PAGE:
A stack of different colored credit cards.


Research Illuminates Credit Card Habit

It’s 2012, so kiss the money spent last month goodbye. But if any skeptics out there still need confirmation, here it is:

Academic research shows that compulsive purchases are more likely with credit cards, which put distance, in space and time, between the act of buying the item and paying for it.

“The pain of paying is somewhat dulled” by using plastic, Priya Raghubir at New York University and Joydeep Srivastava at the University of Maryland, show in their research paper titled, “Monopoly Money: The Effect of Payment Coupling and Form on Spending Behavior.”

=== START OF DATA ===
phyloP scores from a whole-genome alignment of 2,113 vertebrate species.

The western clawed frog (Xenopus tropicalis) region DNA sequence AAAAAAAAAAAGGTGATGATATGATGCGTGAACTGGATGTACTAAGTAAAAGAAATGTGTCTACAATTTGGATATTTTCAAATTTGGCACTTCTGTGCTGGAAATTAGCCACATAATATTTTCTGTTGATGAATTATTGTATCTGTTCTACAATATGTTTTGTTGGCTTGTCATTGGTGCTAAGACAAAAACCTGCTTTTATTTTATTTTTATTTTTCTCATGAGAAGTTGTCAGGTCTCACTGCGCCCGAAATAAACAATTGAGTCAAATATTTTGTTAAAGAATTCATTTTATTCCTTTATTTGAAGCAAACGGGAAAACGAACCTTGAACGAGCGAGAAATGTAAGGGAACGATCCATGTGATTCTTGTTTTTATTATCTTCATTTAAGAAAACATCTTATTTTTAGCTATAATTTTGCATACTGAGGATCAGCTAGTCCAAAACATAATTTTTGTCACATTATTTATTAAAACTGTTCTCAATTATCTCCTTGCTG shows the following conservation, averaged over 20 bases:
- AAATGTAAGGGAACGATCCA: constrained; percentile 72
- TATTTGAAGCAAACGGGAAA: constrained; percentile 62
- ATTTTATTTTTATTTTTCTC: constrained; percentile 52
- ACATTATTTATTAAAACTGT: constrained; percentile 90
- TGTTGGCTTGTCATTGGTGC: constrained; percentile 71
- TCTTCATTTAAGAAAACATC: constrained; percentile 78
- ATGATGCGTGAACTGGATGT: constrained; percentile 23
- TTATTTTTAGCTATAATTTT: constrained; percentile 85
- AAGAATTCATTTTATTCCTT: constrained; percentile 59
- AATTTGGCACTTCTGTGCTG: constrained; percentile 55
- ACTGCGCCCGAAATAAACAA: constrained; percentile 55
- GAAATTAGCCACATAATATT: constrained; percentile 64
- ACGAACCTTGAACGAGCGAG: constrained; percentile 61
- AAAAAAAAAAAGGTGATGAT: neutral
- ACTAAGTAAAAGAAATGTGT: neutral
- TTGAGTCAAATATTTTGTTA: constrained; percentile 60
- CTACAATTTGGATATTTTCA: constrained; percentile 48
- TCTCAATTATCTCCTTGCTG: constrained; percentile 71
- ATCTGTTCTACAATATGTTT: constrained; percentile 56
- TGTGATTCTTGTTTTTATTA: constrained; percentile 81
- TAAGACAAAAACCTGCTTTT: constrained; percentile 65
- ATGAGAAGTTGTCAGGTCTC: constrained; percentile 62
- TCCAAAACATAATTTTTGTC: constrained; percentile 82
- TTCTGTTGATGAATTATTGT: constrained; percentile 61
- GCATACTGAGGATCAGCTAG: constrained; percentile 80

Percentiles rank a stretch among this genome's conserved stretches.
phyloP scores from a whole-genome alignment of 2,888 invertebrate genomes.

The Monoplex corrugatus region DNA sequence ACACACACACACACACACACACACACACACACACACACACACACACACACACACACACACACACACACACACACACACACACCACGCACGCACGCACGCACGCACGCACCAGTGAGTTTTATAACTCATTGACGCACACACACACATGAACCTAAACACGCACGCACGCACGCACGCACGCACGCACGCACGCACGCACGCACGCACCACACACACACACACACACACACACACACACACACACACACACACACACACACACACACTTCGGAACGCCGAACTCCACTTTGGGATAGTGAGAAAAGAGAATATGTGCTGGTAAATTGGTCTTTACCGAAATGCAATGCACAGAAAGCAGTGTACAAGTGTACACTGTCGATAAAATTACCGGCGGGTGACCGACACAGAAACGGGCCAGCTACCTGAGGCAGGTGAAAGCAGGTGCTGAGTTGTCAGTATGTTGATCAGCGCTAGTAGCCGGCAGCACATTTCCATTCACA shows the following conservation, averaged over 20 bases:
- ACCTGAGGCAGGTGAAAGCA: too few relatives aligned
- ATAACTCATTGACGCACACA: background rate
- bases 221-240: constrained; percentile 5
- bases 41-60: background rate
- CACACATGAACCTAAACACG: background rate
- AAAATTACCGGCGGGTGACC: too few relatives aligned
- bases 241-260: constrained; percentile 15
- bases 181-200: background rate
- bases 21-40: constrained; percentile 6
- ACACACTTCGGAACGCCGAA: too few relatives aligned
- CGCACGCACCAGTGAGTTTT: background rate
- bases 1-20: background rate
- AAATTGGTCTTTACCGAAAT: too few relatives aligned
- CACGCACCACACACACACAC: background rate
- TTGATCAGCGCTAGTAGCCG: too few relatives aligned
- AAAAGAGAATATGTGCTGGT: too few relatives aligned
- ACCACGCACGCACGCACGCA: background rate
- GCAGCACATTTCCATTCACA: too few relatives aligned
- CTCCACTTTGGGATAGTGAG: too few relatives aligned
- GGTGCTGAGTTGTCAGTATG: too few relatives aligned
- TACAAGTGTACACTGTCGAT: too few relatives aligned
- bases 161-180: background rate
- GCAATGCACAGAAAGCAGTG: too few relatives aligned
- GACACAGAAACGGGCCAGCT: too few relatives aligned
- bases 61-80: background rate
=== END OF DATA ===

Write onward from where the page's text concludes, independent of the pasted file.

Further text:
If reducing your use of credit cards – even converting to a cash budget – is a New Year’s resolution, click at the bottom of this post to see a list of six previous articles on Squared Away about credit card behavior and psychology. They might help readers better understand a bad habit many of us share.

Buying with cards:

Spenders Yield to “What the Hell” Effect
How People Think about Credit Cards:

Paying with cards:

Cards Cause Puzzling Behavior
Mistakes People Make

Card confessions from college students: Video:


Tips and motivation to control spending:



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